The next stage in my autobiography of eating is “leaving home.” Growing up, I had learned how to use a recipe responsibly, but it was easier just to follow the instructions on the back of a box or sauce package. I only needed this knowledge intermittently anyway. I didn’t think too seriously about eating; it was just something I had to do. I was much more concerned with talking, thinking, having brilliant epiphanies, writing poems, etc.
The first few years away from home I spent mostly in the cafeteria at Cedarville, affectionately known as Chuck’s. Of course, like any college freshman who hadn’t been allowed ice cream, soda, or Lucky Charms, I had them all frequently. Over time I developed my habits: Pizza, pizza sandwiches, maybe salad, or an odd Belgian waffle. Always a glass of water and a glass of Sprite mixed with Cranberry juice. (I did go through a soy milk phase, I don’t remember why). If we didn’t eat very nutritiously, the one think we did very well at Chuck’s was eat together. I always ate with friends, and especially at lunch, we tended to linger talking and sipping coffee and going back for ice cream until they kicked us out. I laughed a lot and gossiped a lot and I have fond memories in that place.
These first years of college I began to suffer from headaches. I didn’t think of myself as sick at all. Just every once in a while I got a headache, tried to sleep it off, and felt better. After a while they started to get worse and cause me nausea. But I still didn’t think about it too much.
It was study abroad that really started to make me think a new way about eating. In England, I had to cook for myself. I didn’t eat fancy, but I did buy fresh veggies regularly and this yummy probiotic drink called Yakult. I loved the freedom of stopping in the Sainsbury’s Local and picking up a few things for the week. I loved popping in cafes and restaurants for a pecan Danish or a bacon-brie-and-cranberry baguette. I started to realize just how bad some American foods are. The average supermarket bread in England was a million times better than American bread and dead cheap. The cheeses available were AMAZING (Hello, Cheddar is actually a place! And its not the only one where they make cheese.). Some of my best memories of Oxford are of cooking, eating, drinking tea and telling stories with my housemates in our little kitchen.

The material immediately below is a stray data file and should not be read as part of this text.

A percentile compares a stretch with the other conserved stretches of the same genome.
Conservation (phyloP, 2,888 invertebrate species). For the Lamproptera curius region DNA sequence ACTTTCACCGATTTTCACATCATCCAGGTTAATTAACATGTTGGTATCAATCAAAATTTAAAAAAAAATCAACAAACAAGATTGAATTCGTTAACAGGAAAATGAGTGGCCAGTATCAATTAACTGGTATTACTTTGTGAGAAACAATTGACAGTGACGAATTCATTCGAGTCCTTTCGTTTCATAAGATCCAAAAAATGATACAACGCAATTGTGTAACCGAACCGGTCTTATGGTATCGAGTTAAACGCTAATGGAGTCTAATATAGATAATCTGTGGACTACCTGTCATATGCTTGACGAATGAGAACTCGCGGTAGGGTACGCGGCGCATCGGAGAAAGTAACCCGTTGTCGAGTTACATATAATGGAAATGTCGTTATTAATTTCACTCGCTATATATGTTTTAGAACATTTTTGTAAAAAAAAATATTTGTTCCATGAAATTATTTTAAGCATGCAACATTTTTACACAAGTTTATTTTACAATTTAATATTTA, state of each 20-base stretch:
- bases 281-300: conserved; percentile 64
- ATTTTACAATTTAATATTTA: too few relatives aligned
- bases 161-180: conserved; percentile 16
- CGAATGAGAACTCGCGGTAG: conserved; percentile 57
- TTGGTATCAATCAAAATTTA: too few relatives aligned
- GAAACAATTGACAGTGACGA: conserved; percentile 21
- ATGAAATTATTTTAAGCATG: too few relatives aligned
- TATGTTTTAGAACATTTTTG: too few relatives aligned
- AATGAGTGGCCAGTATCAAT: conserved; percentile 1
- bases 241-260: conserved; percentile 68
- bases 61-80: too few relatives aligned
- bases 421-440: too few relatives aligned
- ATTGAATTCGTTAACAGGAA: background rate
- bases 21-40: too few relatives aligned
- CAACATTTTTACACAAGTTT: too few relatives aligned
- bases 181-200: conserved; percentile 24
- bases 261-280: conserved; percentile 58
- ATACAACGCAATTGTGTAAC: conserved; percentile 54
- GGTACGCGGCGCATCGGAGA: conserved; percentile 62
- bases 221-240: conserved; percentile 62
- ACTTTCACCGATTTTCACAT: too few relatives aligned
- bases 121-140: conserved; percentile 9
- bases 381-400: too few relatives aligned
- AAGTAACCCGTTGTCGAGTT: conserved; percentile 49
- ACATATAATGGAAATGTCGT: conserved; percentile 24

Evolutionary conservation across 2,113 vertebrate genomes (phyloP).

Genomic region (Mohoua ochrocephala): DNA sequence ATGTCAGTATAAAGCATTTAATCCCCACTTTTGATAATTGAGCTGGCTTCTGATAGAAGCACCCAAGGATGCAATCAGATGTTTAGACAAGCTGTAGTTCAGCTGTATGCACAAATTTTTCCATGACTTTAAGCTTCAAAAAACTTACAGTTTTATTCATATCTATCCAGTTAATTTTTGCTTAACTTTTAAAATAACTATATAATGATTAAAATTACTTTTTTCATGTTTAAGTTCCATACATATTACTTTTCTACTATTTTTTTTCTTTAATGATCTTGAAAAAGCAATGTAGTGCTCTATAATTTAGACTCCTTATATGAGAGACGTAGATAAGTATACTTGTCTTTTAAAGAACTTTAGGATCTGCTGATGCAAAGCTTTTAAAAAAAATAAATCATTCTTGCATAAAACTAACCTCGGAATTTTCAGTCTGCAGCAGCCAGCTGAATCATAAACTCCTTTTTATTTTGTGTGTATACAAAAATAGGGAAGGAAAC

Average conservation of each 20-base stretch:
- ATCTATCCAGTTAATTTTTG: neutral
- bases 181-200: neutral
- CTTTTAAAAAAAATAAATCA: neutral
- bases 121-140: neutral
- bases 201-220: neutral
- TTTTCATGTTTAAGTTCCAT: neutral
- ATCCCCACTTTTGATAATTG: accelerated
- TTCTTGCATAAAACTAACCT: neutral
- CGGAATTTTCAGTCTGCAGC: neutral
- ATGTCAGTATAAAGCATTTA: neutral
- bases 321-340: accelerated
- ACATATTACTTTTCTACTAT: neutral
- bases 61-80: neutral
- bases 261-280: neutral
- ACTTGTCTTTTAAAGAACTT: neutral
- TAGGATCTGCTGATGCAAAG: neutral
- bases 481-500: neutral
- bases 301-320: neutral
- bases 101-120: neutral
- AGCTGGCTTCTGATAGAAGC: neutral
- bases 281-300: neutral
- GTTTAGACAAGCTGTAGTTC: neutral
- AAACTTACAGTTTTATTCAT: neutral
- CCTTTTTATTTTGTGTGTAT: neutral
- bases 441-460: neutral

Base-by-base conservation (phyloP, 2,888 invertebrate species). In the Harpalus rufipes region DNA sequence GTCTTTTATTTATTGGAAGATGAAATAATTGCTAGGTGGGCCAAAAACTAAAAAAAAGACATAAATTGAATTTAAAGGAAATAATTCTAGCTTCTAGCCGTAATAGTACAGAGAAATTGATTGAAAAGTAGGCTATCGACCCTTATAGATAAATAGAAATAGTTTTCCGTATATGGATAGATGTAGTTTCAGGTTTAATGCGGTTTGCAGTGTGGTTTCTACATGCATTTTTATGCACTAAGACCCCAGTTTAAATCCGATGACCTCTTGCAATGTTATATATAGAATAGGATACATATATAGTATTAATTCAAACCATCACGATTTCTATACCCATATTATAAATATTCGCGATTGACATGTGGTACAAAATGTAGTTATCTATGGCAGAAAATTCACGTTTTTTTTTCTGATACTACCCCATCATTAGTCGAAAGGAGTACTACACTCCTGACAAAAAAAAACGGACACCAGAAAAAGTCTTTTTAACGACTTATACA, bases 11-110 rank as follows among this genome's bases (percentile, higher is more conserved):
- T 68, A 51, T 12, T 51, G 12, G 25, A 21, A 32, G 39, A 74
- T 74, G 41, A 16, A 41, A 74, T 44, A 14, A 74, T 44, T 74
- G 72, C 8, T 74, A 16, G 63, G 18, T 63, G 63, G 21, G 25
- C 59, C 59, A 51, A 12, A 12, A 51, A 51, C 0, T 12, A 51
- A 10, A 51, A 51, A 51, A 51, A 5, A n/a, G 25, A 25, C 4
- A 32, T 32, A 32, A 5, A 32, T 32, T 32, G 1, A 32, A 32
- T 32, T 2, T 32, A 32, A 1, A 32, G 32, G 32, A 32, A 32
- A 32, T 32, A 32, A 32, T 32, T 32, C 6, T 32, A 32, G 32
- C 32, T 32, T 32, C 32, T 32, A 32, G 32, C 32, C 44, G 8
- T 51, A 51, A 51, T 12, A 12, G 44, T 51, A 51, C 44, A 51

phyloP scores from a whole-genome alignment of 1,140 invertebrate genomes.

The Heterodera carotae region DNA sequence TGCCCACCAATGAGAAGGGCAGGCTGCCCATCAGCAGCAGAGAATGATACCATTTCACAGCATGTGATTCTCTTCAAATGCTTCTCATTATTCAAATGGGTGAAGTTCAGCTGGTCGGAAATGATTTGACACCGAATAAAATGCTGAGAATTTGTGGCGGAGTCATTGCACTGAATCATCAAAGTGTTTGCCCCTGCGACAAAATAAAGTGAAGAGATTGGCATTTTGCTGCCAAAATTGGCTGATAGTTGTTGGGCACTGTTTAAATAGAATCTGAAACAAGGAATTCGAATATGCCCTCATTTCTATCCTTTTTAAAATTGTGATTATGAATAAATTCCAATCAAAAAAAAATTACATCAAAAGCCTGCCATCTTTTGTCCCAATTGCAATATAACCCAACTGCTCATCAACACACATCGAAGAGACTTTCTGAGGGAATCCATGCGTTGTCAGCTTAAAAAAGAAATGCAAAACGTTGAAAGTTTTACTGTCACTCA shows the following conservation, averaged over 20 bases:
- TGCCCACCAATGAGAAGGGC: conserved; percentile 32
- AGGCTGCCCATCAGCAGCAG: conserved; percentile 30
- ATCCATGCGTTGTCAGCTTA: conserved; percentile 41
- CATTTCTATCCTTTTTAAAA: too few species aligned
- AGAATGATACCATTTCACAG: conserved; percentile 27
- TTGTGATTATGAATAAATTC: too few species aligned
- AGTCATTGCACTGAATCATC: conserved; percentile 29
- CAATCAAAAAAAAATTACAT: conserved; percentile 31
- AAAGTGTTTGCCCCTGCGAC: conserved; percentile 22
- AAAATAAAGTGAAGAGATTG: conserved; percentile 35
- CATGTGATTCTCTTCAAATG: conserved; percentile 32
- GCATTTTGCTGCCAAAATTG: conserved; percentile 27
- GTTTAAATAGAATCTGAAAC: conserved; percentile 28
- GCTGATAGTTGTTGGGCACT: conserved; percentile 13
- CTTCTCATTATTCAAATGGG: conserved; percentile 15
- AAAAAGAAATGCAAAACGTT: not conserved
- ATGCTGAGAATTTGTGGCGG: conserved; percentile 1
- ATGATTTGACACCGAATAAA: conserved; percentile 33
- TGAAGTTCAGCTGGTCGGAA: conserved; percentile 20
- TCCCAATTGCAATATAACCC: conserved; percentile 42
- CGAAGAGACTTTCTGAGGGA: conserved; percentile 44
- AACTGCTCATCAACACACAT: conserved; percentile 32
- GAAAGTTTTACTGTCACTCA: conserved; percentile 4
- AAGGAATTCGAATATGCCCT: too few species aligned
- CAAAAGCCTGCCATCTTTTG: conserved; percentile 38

Spain changed everything. I lived with a family who ate fairly traditional Spanish food: coffee and toast for breakfast (fresh buns bought daily); a big afternoon meal at 2 with a salad (always the same: iceburg lettuce, tomatoes, half a can of corn, onion, sea salt, vinegar and oil), a freshly warmed baguette, and usually some variety of soup or beans or maybe an artichoke in broth, finished with green olives (with the pit!) and Laughing Cow type cheese, then an orange, onto the peel of which la Señora would tap the ashes for her after dinner smoke, filling the room with this wonderful sweet burning smell; and a small, late, cold dinner. I absolutely adore Spanish food. The only headaches I got in Spain were on Sundays when la Señora didn’t make coffee… caffeine withdrawl.
Then I returned to the US. Where my parents had moved from the city to a small town and did most of their shopping at Super Wal-Mart.
P.S. Two notes: 1) my word count has swelled to 600 words. This feels like a more natural cut off for me. 2) I want to apologize if in my first food post, I belittled anyone who writes a recipe blog. I should have said that my expertise is theology (and autobiography, since I haven’t gotten to much theology yet—I promise, they’re related) so I will stick to that. I’m still a novice about food, but I’m learning.